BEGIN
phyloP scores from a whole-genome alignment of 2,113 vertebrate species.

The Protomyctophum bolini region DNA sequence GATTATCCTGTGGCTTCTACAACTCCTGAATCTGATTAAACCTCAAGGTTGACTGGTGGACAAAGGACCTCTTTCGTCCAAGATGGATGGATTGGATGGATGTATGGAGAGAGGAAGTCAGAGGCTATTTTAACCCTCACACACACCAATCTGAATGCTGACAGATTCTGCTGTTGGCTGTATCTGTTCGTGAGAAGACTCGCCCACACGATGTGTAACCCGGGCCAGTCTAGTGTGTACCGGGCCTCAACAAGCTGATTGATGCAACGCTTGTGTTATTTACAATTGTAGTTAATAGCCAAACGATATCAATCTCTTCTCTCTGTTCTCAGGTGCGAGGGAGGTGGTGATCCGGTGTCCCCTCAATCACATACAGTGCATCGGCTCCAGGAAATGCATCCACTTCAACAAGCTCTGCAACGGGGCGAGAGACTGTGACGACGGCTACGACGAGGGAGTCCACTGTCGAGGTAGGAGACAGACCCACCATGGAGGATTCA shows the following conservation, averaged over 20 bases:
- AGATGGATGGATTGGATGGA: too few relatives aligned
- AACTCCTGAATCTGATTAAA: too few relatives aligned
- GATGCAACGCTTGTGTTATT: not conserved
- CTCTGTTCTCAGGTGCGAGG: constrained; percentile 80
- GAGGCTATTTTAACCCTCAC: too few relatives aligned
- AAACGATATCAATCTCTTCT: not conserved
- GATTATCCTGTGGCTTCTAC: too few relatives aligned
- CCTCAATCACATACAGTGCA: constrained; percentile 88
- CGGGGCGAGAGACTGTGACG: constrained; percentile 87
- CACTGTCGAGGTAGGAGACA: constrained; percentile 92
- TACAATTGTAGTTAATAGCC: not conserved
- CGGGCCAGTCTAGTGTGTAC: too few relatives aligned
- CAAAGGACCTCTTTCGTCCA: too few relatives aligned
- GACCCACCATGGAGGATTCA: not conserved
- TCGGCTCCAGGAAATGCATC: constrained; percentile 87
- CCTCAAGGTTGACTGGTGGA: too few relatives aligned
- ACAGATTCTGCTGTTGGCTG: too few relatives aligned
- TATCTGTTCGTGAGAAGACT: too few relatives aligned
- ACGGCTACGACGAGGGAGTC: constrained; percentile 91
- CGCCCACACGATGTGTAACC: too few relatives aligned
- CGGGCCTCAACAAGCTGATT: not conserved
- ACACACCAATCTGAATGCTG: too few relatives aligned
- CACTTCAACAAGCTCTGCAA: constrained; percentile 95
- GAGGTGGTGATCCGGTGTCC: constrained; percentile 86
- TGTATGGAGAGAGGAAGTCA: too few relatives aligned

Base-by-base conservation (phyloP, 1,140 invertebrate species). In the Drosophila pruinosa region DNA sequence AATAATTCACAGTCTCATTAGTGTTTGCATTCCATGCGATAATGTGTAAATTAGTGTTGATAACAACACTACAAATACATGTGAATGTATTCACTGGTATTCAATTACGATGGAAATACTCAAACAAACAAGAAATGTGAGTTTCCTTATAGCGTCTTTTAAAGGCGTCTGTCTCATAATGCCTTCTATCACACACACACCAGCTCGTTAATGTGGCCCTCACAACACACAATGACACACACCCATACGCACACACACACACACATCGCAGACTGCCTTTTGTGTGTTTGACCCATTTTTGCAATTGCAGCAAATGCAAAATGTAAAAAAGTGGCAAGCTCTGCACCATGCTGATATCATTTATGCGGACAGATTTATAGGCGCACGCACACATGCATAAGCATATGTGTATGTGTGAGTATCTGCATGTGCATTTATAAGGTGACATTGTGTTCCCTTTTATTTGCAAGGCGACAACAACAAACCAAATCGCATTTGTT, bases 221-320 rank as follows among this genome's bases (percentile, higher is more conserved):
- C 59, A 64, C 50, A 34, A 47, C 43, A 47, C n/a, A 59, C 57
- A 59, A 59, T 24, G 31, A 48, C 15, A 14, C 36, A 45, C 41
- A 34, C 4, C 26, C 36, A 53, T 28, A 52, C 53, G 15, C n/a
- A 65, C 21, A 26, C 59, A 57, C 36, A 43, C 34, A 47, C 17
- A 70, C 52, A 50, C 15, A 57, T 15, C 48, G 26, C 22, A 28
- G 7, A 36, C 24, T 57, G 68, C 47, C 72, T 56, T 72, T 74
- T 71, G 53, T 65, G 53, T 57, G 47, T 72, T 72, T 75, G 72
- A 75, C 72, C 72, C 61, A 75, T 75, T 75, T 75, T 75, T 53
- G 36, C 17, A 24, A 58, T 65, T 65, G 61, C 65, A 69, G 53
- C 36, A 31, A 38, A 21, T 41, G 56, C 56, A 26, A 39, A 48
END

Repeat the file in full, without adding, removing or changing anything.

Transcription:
phyloP scores from a whole-genome alignment of 2,113 vertebrate species.

The Protomyctophum bolini region DNA sequence GATTATCCTGTGGCTTCTACAACTCCTGAATCTGATTAAACCTCAAGGTTGACTGGTGGACAAAGGACCTCTTTCGTCCAAGATGGATGGATTGGATGGATGTATGGAGAGAGGAAGTCAGAGGCTATTTTAACCCTCACACACACCAATCTGAATGCTGACAGATTCTGCTGTTGGCTGTATCTGTTCGTGAGAAGACTCGCCCACACGATGTGTAACCCGGGCCAGTCTAGTGTGTACCGGGCCTCAACAAGCTGATTGATGCAACGCTTGTGTTATTTACAATTGTAGTTAATAGCCAAACGATATCAATCTCTTCTCTCTGTTCTCAGGTGCGAGGGAGGTGGTGATCCGGTGTCCCCTCAATCACATACAGTGCATCGGCTCCAGGAAATGCATCCACTTCAACAAGCTCTGCAACGGGGCGAGAGACTGTGACGACGGCTACGACGAGGGAGTCCACTGTCGAGGTAGGAGACAGACCCACCATGGAGGATTCA shows the following conservation, averaged over 20 bases:
- AGATGGATGGATTGGATGGA: too few relatives aligned
- AACTCCTGAATCTGATTAAA: too few relatives aligned
- GATGCAACGCTTGTGTTATT: not conserved
- CTCTGTTCTCAGGTGCGAGG: constrained; percentile 80
- GAGGCTATTTTAACCCTCAC: too few relatives aligned
- AAACGATATCAATCTCTTCT: not conserved
- GATTATCCTGTGGCTTCTAC: too few relatives aligned
- CCTCAATCACATACAGTGCA: constrained; percentile 88
- CGGGGCGAGAGACTGTGACG: constrained; percentile 87
- CACTGTCGAGGTAGGAGACA: constrained; percentile 92
- TACAATTGTAGTTAATAGCC: not conserved
- CGGGCCAGTCTAGTGTGTAC: too few relatives aligned
- CAAAGGACCTCTTTCGTCCA: too few relatives aligned
- GACCCACCATGGAGGATTCA: not conserved
- TCGGCTCCAGGAAATGCATC: constrained; percentile 87
- CCTCAAGGTTGACTGGTGGA: too few relatives aligned
- ACAGATTCTGCTGTTGGCTG: too few relatives aligned
- TATCTGTTCGTGAGAAGACT: too few relatives aligned
- ACGGCTACGACGAGGGAGTC: constrained; percentile 91
- CGCCCACACGATGTGTAACC: too few relatives aligned
- CGGGCCTCAACAAGCTGATT: not conserved
- ACACACCAATCTGAATGCTG: too few relatives aligned
- CACTTCAACAAGCTCTGCAA: constrained; percentile 95
- GAGGTGGTGATCCGGTGTCC: constrained; percentile 86
- TGTATGGAGAGAGGAAGTCA: too few relatives aligned

Base-by-base conservation (phyloP, 1,140 invertebrate species). In the Drosophila pruinosa region DNA sequence AATAATTCACAGTCTCATTAGTGTTTGCATTCCATGCGATAATGTGTAAATTAGTGTTGATAACAACACTACAAATACATGTGAATGTATTCACTGGTATTCAATTACGATGGAAATACTCAAACAAACAAGAAATGTGAGTTTCCTTATAGCGTCTTTTAAAGGCGTCTGTCTCATAATGCCTTCTATCACACACACACCAGCTCGTTAATGTGGCCCTCACAACACACAATGACACACACCCATACGCACACACACACACACATCGCAGACTGCCTTTTGTGTGTTTGACCCATTTTTGCAATTGCAGCAAATGCAAAATGTAAAAAAGTGGCAAGCTCTGCACCATGCTGATATCATTTATGCGGACAGATTTATAGGCGCACGCACACATGCATAAGCATATGTGTATGTGTGAGTATCTGCATGTGCATTTATAAGGTGACATTGTGTTCCCTTTTATTTGCAAGGCGACAACAACAAACCAAATCGCATTTGTT, bases 221-320 rank as follows among this genome's bases (percentile, higher is more conserved):
- C 59, A 64, C 50, A 34, A 47, C 43, A 47, C n/a, A 59, C 57
- A 59, A 59, T 24, G 31, A 48, C 15, A 14, C 36, A 45, C 41
- A 34, C 4, C 26, C 36, A 53, T 28, A 52, C 53, G 15, C n/a
- A 65, C 21, A 26, C 59, A 57, C 36, A 43, C 34, A 47, C 17
- A 70, C 52, A 50, C 15, A 57, T 15, C 48, G 26, C 22, A 28
- G 7, A 36, C 24, T 57, G 68, C 47, C 72, T 56, T 72, T 74
- T 71, G 53, T 65, G 53, T 57, G 47, T 72, T 72, T 75, G 72
- A 75, C 72, C 72, C 61, A 75, T 75, T 75, T 75, T 75, T 53
- G 36, C 17, A 24, A 58, T 65, T 65, G 61, C 65, A 69, G 53
- C 36, A 31, A 38, A 21, T 41, G 56, C 56, A 26, A 39, A 48